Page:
Mazda Capital Services will be phased in at Mazda's 625 U.S. dealerships starting this spring and should be fully rolled out to consumers by this fall, said Chase Auto Finance spokeswoman Mary Kay Bean.
Chase Auto Finance already is the preferred lender for Subaru, Jaguar and Land Rover.
"We have proven the fallacy of the argument that for a car company to be successful it has to have its own captive," said Marc Sheinbaum, CEO of Chase Auto Finance, in a separate interview last week before the joint announcement with Mazda North American Operations.
"We've had staying power in good times and in bad," he said, responding to a common complaint against banks in auto finance. Chase, like some other auto lenders, quit leasing in the fall of 2008, although it continued to offer leases for the specific brands it represents.
Chase was already the preferred lender for Mazda, but the bank's Mazda loans and leases bore the Chase brand. Starting Jan. 1, 2009, Mazda used Chase exclusively for all retail and lease programs.
Prior to that, Ford Credit was Mazda's preferred lender, but they parted ways in late 2008, as Ford Credit chose to concentrate on the Ford, Lincoln and Mercury brands. Ford also sold its controlling stake in Mazda in late 2008.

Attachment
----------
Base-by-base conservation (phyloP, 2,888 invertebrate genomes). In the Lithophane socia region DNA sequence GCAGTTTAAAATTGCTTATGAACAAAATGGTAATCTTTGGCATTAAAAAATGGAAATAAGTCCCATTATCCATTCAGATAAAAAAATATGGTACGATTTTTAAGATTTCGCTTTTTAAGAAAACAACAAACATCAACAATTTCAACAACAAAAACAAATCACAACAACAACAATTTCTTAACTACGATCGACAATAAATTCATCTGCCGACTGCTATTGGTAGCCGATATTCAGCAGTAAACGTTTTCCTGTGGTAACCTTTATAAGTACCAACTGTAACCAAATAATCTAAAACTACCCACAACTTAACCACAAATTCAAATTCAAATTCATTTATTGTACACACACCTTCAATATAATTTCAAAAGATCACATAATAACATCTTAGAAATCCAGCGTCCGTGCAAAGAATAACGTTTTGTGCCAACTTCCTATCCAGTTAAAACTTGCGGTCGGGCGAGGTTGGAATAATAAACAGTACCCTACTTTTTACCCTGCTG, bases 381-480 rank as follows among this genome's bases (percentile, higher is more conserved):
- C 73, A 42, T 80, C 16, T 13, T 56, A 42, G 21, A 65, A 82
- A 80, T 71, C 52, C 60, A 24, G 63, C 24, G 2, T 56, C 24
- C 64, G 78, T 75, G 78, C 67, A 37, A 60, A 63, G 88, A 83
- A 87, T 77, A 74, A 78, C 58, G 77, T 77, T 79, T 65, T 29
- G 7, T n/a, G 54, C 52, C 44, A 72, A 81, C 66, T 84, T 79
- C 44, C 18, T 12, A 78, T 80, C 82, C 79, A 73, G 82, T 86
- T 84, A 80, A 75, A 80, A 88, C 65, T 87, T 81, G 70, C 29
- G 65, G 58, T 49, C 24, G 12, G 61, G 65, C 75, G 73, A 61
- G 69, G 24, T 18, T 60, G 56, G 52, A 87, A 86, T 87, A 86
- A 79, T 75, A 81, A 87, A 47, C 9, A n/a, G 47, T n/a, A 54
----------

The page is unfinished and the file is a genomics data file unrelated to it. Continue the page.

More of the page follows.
Chase said it was the nation's No. 1 auto lender in loan originations in 2009, lending $23.7 billion to finance 1.1 million new and used vehicles.
Sheinbaum said Chase is open to more private-label relationships with automotive brands. "We like that part of the business." he said. "That's part of the growth strategy going forward."
Chase would also like to add to its already substantial lending business with dealerships, including floorplan, real estate and commercial loans, Sheinbaum said.
The commercial side was a "bumpy road" in 2009, he said.
"We had our share of Chrysler and GM dealers that were terminated," he said. "That's been an obsessive amount of time on the commercial side."
Nevertheless, he said, "We are looking to grow our dealer business."